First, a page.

When working with emerging managers, at some point during the engagement I’m inevitably told “I really can’t afford an attorney/accountant/compliance person/ [fill in the blank] yet. I’ll just have to wait until I get an allocation of capital and start to get some revenue, first.”
This is the Catch-22 for emerging managers. They can’t afford the help to get properly set up to receive an allocation, yet they can’t get an allocation until they’re properly set up.
Below are the harsh realities that emerging managers need to accept:
Allocators won’t give money to people they don’t trust
Allocators won’t give money to you just because they like you
The barrier to entry in the alternatives industry is high because of the ever evolving regulatory environment
The regulatory environment has evolved because of the risks associated with trading AND running a trading business
I tell clients that, if they can’t afford to spend at least $50,000/year for two years, with no revenues coming in, they need to rethink their business strategy. Being an emerging manager is not for wimps because it’s not all about the trading. It’s equally about identifying and mitigating the associated business risks. Below are typical services that are minimally needed for a new manager:
Daily Net Asset Value
Back Office Support
Allocators look at all of these areas. At the end of the day, they give money to traders they trust. No allocator is looking at just one trader. Professionalism can help separate you from the crowd.
So what are your options if you believe you’re a brilliant trader yet don’t feel that you have the money that it takes to get properly organized to market to allocators?
CAPITAL SOURCING OPTIONS
Start with doing what you do best – be a trader. If your trading is that good, you can cut a deal with an incubator that will roll you under their umbrella and provide you with all of their operational help. You can negotiate a percentage of the fee and the use of your track record for when you part ways. By paying close attention, it’s also a great way to learn what you’ll need as a manager and develop contacts for the future.
Use family and friends money to build up your track record. Charge a minimal (or no) fee but be sure you:
a) Have a formal document for investors to sign that has been drafted by an attorney.
b) Stay within the guidelines of an unregistered CTA or RIA. Better yet, get registered.
c) Work on your “best practices” (you can refer back to this column for help!) as you build out your track record.
3. Nell Sloane, of Capital Trading Group, suggests taking advantage of the network of independent introducing brokerage firms (IBs) in this industry. Seek out seeders but look to structure your business by building a team. Much of the daily operational cost can be built into a fee model that is a win/win. Certain IBs and seeders provide a trader with many of the infrastructure services they need. What’s nice about this arrangement is that much of the daily operational cost can be built into the commissions, so the trader doesn’t have to lay out quite as much money. Of note, performance will be affected due to the raised commission rate, there may be a fee sharing requirement and some services such as legal will still have to be addressed, although much can be staggered in as the manager gets more experience under his/her belt.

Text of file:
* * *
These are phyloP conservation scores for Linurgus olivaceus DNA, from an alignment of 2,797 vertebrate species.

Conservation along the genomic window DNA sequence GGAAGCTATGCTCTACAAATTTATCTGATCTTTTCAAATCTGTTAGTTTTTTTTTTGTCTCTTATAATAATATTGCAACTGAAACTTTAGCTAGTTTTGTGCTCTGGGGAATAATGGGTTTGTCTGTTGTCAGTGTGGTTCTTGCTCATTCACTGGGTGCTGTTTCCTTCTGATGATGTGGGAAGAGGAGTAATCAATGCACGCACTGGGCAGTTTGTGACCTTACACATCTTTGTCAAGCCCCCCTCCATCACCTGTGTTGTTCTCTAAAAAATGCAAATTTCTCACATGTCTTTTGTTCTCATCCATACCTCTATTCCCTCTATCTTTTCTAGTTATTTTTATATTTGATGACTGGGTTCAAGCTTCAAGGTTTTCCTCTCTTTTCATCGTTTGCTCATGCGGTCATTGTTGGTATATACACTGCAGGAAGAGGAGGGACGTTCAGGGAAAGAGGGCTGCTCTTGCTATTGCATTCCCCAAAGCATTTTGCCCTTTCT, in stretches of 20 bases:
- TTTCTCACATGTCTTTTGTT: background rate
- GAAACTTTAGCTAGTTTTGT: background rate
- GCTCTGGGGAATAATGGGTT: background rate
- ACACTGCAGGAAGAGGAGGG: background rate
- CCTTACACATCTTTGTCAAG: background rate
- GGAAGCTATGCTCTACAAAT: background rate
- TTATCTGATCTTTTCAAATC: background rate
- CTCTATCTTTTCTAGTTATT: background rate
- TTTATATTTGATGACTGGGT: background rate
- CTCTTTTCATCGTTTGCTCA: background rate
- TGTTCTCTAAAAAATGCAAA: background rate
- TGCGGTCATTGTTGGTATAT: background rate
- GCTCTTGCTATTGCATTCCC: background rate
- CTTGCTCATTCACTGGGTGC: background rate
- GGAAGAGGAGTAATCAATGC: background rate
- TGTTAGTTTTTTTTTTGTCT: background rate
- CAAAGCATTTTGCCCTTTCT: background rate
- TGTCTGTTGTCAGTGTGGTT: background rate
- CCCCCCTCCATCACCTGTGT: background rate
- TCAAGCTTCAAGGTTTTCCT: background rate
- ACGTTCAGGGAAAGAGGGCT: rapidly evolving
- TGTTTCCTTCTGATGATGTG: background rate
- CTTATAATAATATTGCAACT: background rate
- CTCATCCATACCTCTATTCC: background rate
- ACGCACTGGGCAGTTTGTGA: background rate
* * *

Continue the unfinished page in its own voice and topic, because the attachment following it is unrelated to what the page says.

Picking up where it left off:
4. Get a firm to invest in your firm. This gives you the capital you need but you’re giving up equity in exchange for working and investable capital.
Before determining which direction you want to go, attend industry conferences so you can meet people and firms that can help you. At a conference, you’re on a fact finding mission; discover what types of deals can be made, even if you’re not ready to make them. The more you learn about infrastructure services you need – outright, bundled or as a combination of both – the more you’ll understand what it’ll take to get to the next step and what you’ll want your next step to be. Recommended conferences? CTAExpo/Emerging Manager. One day, inexpensive, all the right people for you to meet, all gathered together for you.
For any choice other than being a prop trader, you must be willing to pay to get the support services you need so you can demonstrate an organized and scalable infrastructure. As Nell emphasizes, “You have to remember – you’re dealing with other people’s money. You have to hold yourself out as a professional.”
Once you’ve decided on a business strategy, where do you start? If your goal is being an emerging manager with your own firm, a manager’s legal documents need to come first; they lay the foundation on which the manager’s business is built. With that in place, a proper accountant, administrator, and other 3rd party vendors are added as needed. Prospective managers are cautioned to step back and evaluate the process as a whole to decide if they’re ready and financially able to take that step, converting their trading into a highly regulated and expensive business. The last thing anyone wants is a simple and honest mistake that costs a lot of money in legal fees because the right foundation wasn’t established before moving forward.